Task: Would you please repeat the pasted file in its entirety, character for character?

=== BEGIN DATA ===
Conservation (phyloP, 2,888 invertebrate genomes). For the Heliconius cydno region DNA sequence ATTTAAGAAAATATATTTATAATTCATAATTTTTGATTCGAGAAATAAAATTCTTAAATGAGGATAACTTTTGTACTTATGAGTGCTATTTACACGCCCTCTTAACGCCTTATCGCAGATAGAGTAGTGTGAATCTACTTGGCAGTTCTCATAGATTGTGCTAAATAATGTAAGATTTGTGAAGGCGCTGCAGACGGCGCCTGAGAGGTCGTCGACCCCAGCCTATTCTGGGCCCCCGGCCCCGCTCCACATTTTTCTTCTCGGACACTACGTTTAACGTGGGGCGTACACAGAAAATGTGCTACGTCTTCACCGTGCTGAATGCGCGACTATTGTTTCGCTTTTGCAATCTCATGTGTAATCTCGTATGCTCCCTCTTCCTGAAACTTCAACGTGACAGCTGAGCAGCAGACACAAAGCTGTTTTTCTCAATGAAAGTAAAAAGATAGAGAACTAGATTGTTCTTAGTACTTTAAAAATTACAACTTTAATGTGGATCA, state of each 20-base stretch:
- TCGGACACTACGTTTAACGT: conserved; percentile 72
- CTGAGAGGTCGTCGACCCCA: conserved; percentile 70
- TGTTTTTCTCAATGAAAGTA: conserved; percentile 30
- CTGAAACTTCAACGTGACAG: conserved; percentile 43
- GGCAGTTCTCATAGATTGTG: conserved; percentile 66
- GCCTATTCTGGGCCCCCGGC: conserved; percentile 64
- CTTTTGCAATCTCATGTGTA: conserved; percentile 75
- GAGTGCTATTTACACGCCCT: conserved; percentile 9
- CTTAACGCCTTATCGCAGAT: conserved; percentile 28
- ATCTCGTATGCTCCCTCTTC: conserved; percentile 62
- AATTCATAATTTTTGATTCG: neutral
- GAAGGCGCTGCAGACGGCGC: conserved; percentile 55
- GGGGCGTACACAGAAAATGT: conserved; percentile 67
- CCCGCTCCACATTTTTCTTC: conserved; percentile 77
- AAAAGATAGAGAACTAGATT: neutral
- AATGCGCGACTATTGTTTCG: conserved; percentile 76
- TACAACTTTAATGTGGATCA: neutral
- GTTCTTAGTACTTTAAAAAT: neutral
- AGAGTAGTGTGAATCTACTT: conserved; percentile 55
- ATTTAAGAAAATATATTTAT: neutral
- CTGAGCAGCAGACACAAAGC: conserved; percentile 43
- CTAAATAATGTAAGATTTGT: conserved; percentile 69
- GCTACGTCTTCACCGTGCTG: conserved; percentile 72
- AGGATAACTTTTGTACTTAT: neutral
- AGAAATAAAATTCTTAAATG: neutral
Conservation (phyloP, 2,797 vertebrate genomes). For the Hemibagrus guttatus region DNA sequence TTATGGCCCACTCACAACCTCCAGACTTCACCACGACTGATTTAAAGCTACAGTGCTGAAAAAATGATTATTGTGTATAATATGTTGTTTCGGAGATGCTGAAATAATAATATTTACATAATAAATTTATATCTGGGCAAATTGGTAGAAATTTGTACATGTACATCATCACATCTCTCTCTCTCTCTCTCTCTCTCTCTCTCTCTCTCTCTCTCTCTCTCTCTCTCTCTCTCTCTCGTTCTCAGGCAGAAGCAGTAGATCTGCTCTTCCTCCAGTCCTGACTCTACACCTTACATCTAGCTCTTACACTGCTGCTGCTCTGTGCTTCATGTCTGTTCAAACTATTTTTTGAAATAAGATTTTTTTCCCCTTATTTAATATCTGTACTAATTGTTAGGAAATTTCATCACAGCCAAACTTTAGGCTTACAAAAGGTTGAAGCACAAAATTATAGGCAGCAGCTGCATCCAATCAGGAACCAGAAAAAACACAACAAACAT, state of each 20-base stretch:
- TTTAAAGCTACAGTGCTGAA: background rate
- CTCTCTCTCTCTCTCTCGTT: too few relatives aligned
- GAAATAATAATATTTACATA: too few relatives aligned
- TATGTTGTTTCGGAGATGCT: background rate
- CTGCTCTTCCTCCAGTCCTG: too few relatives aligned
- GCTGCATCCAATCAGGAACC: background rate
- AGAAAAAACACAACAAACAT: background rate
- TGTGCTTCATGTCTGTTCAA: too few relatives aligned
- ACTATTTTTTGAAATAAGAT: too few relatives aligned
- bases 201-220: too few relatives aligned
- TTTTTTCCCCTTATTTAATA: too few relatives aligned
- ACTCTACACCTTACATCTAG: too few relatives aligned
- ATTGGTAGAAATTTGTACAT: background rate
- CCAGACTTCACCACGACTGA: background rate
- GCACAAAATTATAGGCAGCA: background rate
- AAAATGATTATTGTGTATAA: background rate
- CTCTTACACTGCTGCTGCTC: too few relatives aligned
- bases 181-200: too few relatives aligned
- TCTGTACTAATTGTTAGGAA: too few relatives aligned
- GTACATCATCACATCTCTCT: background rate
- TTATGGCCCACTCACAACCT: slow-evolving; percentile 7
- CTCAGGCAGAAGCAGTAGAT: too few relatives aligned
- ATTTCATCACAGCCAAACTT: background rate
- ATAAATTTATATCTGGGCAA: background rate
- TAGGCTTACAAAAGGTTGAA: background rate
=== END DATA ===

Conservation (phyloP, 2,888 invertebrate genomes). For the Heliconius cydno region DNA sequence ATTTAAGAAAATATATTTATAATTCATAATTTTTGATTCGAGAAATAAAATTCTTAAATGAGGATAACTTTTGTACTTATGAGTGCTATTTACACGCCCTCTTAACGCCTTATCGCAGATAGAGTAGTGTGAATCTACTTGGCAGTTCTCATAGATTGTGCTAAATAATGTAAGATTTGTGAAGGCGCTGCAGACGGCGCCTGAGAGGTCGTCGACCCCAGCCTATTCTGGGCCCCCGGCCCCGCTCCACATTTTTCTTCTCGGACACTACGTTTAACGTGGGGCGTACACAGAAAATGTGCTACGTCTTCACCGTGCTGAATGCGCGACTATTGTTTCGCTTTTGCAATCTCATGTGTAATCTCGTATGCTCCCTCTTCCTGAAACTTCAACGTGACAGCTGAGCAGCAGACACAAAGCTGTTTTTCTCAATGAAAGTAAAAAGATAGAGAACTAGATTGTTCTTAGTACTTTAAAAATTACAACTTTAATGTGGATCA, state of each 20-base stretch:
- TCGGACACTACGTTTAACGT: conserved; percentile 72
- CTGAGAGGTCGTCGACCCCA: conserved; percentile 70
- TGTTTTTCTCAATGAAAGTA: conserved; percentile 30
- CTGAAACTTCAACGTGACAG: conserved; percentile 43
- GGCAGTTCTCATAGATTGTG: conserved; percentile 66
- GCCTATTCTGGGCCCCCGGC: conserved; percentile 64
- CTTTTGCAATCTCATGTGTA: conserved; percentile 75
- GAGTGCTATTTACACGCCCT: conserved; percentile 9
- CTTAACGCCTTATCGCAGAT: conserved; percentile 28
- ATCTCGTATGCTCCCTCTTC: conserved; percentile 62
- AATTCATAATTTTTGATTCG: neutral
- GAAGGCGCTGCAGACGGCGC: conserved; percentile 55
- GGGGCGTACACAGAAAATGT: conserved; percentile 67
- CCCGCTCCACATTTTTCTTC: conserved; percentile 77
- AAAAGATAGAGAACTAGATT: neutral
- AATGCGCGACTATTGTTTCG: conserved; percentile 76
- TACAACTTTAATGTGGATCA: neutral
- GTTCTTAGTACTTTAAAAAT: neutral
- AGAGTAGTGTGAATCTACTT: conserved; percentile 55
- ATTTAAGAAAATATATTTAT: neutral
- CTGAGCAGCAGACACAAAGC: conserved; percentile 43
- CTAAATAATGTAAGATTTGT: conserved; percentile 69
- GCTACGTCTTCACCGTGCTG: conserved; percentile 72
- AGGATAACTTTTGTACTTAT: neutral
- AGAAATAAAATTCTTAAATG: neutral
Conservation (phyloP, 2,797 vertebrate genomes). For the Hemibagrus guttatus region DNA sequence TTATGGCCCACTCACAACCTCCAGACTTCACCACGACTGATTTAAAGCTACAGTGCTGAAAAAATGATTATTGTGTATAATATGTTGTTTCGGAGATGCTGAAATAATAATATTTACATAATAAATTTATATCTGGGCAAATTGGTAGAAATTTGTACATGTACATCATCACATCTCTCTCTCTCTCTCTCTCTCTCTCTCTCTCTCTCTCTCTCTCTCTCTCTCTCTCTCTCTCTCGTTCTCAGGCAGAAGCAGTAGATCTGCTCTTCCTCCAGTCCTGACTCTACACCTTACATCTAGCTCTTACACTGCTGCTGCTCTGTGCTTCATGTCTGTTCAAACTATTTTTTGAAATAAGATTTTTTTCCCCTTATTTAATATCTGTACTAATTGTTAGGAAATTTCATCACAGCCAAACTTTAGGCTTACAAAAGGTTGAAGCACAAAATTATAGGCAGCAGCTGCATCCAATCAGGAACCAGAAAAAACACAACAAACAT, state of each 20-base stretch:
- TTTAAAGCTACAGTGCTGAA: background rate
- CTCTCTCTCTCTCTCTCGTT: too few relatives aligned
- GAAATAATAATATTTACATA: too few relatives aligned
- TATGTTGTTTCGGAGATGCT: background rate
- CTGCTCTTCCTCCAGTCCTG: too few relatives aligned
- GCTGCATCCAATCAGGAACC: background rate
- AGAAAAAACACAACAAACAT: background rate
- TGTGCTTCATGTCTGTTCAA: too few relatives aligned
- ACTATTTTTTGAAATAAGAT: too few relatives aligned
- bases 201-220: too few relatives aligned
- TTTTTTCCCCTTATTTAATA: too few relatives aligned
- ACTCTACACCTTACATCTAG: too few relatives aligned
- ATTGGTAGAAATTTGTACAT: background rate
- CCAGACTTCACCACGACTGA: background rate
- GCACAAAATTATAGGCAGCA: background rate
- AAAATGATTATTGTGTATAA: background rate
- CTCTTACACTGCTGCTGCTC: too few relatives aligned
- bases 181-200: too few relatives aligned
- TCTGTACTAATTGTTAGGAA: too few relatives aligned
- GTACATCATCACATCTCTCT: background rate
- TTATGGCCCACTCACAACCT: slow-evolving; percentile 7
- CTCAGGCAGAAGCAGTAGAT: too few relatives aligned
- ATTTCATCACAGCCAAACTT: background rate
- ATAAATTTATATCTGGGCAA: background rate
- TAGGCTTACAAAAGGTTGAA: background rate